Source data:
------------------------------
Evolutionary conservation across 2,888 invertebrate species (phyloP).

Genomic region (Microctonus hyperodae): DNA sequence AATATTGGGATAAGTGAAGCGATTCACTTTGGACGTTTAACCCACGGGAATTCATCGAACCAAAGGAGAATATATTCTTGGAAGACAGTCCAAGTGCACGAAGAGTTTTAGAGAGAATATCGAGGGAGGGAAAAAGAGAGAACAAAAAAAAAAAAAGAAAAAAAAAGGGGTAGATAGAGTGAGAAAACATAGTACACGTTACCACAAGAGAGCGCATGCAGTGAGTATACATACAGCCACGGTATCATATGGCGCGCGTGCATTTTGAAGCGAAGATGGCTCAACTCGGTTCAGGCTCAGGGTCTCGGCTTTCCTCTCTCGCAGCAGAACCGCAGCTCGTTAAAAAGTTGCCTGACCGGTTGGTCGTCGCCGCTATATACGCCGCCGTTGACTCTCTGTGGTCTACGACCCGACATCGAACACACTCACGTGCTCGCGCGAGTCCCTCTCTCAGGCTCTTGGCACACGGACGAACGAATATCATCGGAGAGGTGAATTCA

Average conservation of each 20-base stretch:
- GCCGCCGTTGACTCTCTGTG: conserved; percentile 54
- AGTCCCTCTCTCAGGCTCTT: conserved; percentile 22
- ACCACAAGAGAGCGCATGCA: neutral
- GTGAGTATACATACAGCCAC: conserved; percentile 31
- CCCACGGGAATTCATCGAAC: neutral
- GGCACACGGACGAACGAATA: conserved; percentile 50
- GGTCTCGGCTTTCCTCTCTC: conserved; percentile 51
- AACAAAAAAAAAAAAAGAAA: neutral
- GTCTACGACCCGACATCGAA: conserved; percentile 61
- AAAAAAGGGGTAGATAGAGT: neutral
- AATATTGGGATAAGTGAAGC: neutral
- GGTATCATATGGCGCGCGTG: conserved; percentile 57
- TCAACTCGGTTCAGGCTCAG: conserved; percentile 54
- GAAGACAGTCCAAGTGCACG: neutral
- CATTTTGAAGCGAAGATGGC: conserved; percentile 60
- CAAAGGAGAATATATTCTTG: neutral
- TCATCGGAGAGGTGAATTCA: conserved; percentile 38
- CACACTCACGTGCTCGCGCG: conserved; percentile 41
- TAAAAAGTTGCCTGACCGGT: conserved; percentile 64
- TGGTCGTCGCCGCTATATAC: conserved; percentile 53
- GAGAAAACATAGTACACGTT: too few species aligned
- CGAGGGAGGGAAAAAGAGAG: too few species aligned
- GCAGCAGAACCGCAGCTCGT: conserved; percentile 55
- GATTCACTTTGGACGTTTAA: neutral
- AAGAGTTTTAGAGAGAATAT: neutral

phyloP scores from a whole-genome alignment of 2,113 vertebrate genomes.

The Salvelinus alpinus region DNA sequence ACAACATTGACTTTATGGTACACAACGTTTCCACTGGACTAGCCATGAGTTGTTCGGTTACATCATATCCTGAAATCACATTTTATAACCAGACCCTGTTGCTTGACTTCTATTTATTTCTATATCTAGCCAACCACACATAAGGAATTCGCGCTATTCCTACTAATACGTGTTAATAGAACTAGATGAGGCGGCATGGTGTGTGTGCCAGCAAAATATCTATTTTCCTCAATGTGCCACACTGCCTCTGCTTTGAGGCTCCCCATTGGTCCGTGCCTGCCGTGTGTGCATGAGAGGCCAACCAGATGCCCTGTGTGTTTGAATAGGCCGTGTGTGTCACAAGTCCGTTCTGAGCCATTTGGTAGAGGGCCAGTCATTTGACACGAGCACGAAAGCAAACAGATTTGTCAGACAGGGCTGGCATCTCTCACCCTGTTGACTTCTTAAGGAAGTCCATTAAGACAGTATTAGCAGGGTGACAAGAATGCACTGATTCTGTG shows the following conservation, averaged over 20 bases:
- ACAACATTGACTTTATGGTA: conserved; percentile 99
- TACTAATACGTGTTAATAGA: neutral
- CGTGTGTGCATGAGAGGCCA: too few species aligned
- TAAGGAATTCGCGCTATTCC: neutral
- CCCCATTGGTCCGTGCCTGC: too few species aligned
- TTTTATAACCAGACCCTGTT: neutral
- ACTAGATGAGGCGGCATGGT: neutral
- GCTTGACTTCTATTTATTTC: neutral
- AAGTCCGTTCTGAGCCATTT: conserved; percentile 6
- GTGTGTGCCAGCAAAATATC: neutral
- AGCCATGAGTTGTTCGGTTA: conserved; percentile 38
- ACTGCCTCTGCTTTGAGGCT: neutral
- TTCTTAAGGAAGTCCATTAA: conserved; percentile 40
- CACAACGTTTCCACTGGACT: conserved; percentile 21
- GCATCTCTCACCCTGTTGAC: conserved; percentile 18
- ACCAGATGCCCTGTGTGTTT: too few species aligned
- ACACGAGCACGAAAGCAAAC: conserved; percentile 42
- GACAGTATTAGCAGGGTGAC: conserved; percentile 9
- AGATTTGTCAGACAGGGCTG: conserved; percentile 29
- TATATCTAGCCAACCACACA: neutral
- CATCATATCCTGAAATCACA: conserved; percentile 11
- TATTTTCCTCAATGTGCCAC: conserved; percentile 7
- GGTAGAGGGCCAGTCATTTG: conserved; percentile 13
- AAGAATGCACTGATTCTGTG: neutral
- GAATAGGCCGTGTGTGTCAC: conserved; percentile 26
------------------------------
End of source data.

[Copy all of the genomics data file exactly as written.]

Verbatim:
Evolutionary conservation across 2,888 invertebrate species (phyloP).

Genomic region (Microctonus hyperodae): DNA sequence AATATTGGGATAAGTGAAGCGATTCACTTTGGACGTTTAACCCACGGGAATTCATCGAACCAAAGGAGAATATATTCTTGGAAGACAGTCCAAGTGCACGAAGAGTTTTAGAGAGAATATCGAGGGAGGGAAAAAGAGAGAACAAAAAAAAAAAAAGAAAAAAAAAGGGGTAGATAGAGTGAGAAAACATAGTACACGTTACCACAAGAGAGCGCATGCAGTGAGTATACATACAGCCACGGTATCATATGGCGCGCGTGCATTTTGAAGCGAAGATGGCTCAACTCGGTTCAGGCTCAGGGTCTCGGCTTTCCTCTCTCGCAGCAGAACCGCAGCTCGTTAAAAAGTTGCCTGACCGGTTGGTCGTCGCCGCTATATACGCCGCCGTTGACTCTCTGTGGTCTACGACCCGACATCGAACACACTCACGTGCTCGCGCGAGTCCCTCTCTCAGGCTCTTGGCACACGGACGAACGAATATCATCGGAGAGGTGAATTCA

Average conservation of each 20-base stretch:
- GCCGCCGTTGACTCTCTGTG: conserved; percentile 54
- AGTCCCTCTCTCAGGCTCTT: conserved; percentile 22
- ACCACAAGAGAGCGCATGCA: neutral
- GTGAGTATACATACAGCCAC: conserved; percentile 31
- CCCACGGGAATTCATCGAAC: neutral
- GGCACACGGACGAACGAATA: conserved; percentile 50
- GGTCTCGGCTTTCCTCTCTC: conserved; percentile 51
- AACAAAAAAAAAAAAAGAAA: neutral
- GTCTACGACCCGACATCGAA: conserved; percentile 61
- AAAAAAGGGGTAGATAGAGT: neutral
- AATATTGGGATAAGTGAAGC: neutral
- GGTATCATATGGCGCGCGTG: conserved; percentile 57
- TCAACTCGGTTCAGGCTCAG: conserved; percentile 54
- GAAGACAGTCCAAGTGCACG: neutral
- CATTTTGAAGCGAAGATGGC: conserved; percentile 60
- CAAAGGAGAATATATTCTTG: neutral
- TCATCGGAGAGGTGAATTCA: conserved; percentile 38
- CACACTCACGTGCTCGCGCG: conserved; percentile 41
- TAAAAAGTTGCCTGACCGGT: conserved; percentile 64
- TGGTCGTCGCCGCTATATAC: conserved; percentile 53
- GAGAAAACATAGTACACGTT: too few species aligned
- CGAGGGAGGGAAAAAGAGAG: too few species aligned
- GCAGCAGAACCGCAGCTCGT: conserved; percentile 55
- GATTCACTTTGGACGTTTAA: neutral
- AAGAGTTTTAGAGAGAATAT: neutral

phyloP scores from a whole-genome alignment of 2,113 vertebrate genomes.

The Salvelinus alpinus region DNA sequence ACAACATTGACTTTATGGTACACAACGTTTCCACTGGACTAGCCATGAGTTGTTCGGTTACATCATATCCTGAAATCACATTTTATAACCAGACCCTGTTGCTTGACTTCTATTTATTTCTATATCTAGCCAACCACACATAAGGAATTCGCGCTATTCCTACTAATACGTGTTAATAGAACTAGATGAGGCGGCATGGTGTGTGTGCCAGCAAAATATCTATTTTCCTCAATGTGCCACACTGCCTCTGCTTTGAGGCTCCCCATTGGTCCGTGCCTGCCGTGTGTGCATGAGAGGCCAACCAGATGCCCTGTGTGTTTGAATAGGCCGTGTGTGTCACAAGTCCGTTCTGAGCCATTTGGTAGAGGGCCAGTCATTTGACACGAGCACGAAAGCAAACAGATTTGTCAGACAGGGCTGGCATCTCTCACCCTGTTGACTTCTTAAGGAAGTCCATTAAGACAGTATTAGCAGGGTGACAAGAATGCACTGATTCTGTG shows the following conservation, averaged over 20 bases:
- ACAACATTGACTTTATGGTA: conserved; percentile 99
- TACTAATACGTGTTAATAGA: neutral
- CGTGTGTGCATGAGAGGCCA: too few species aligned
- TAAGGAATTCGCGCTATTCC: neutral
- CCCCATTGGTCCGTGCCTGC: too few species aligned
- TTTTATAACCAGACCCTGTT: neutral
- ACTAGATGAGGCGGCATGGT: neutral
- GCTTGACTTCTATTTATTTC: neutral
- AAGTCCGTTCTGAGCCATTT: conserved; percentile 6
- GTGTGTGCCAGCAAAATATC: neutral
- AGCCATGAGTTGTTCGGTTA: conserved; percentile 38
- ACTGCCTCTGCTTTGAGGCT: neutral
- TTCTTAAGGAAGTCCATTAA: conserved; percentile 40
- CACAACGTTTCCACTGGACT: conserved; percentile 21
- GCATCTCTCACCCTGTTGAC: conserved; percentile 18
- ACCAGATGCCCTGTGTGTTT: too few species aligned
- ACACGAGCACGAAAGCAAAC: conserved; percentile 42
- GACAGTATTAGCAGGGTGAC: conserved; percentile 9
- AGATTTGTCAGACAGGGCTG: conserved; percentile 29
- TATATCTAGCCAACCACACA: neutral
- CATCATATCCTGAAATCACA: conserved; percentile 11
- TATTTTCCTCAATGTGCCAC: conserved; percentile 7
- GGTAGAGGGCCAGTCATTTG: conserved; percentile 13
- AAGAATGCACTGATTCTGTG: neutral
- GAATAGGCCGTGTGTGTCAC: conserved; percentile 26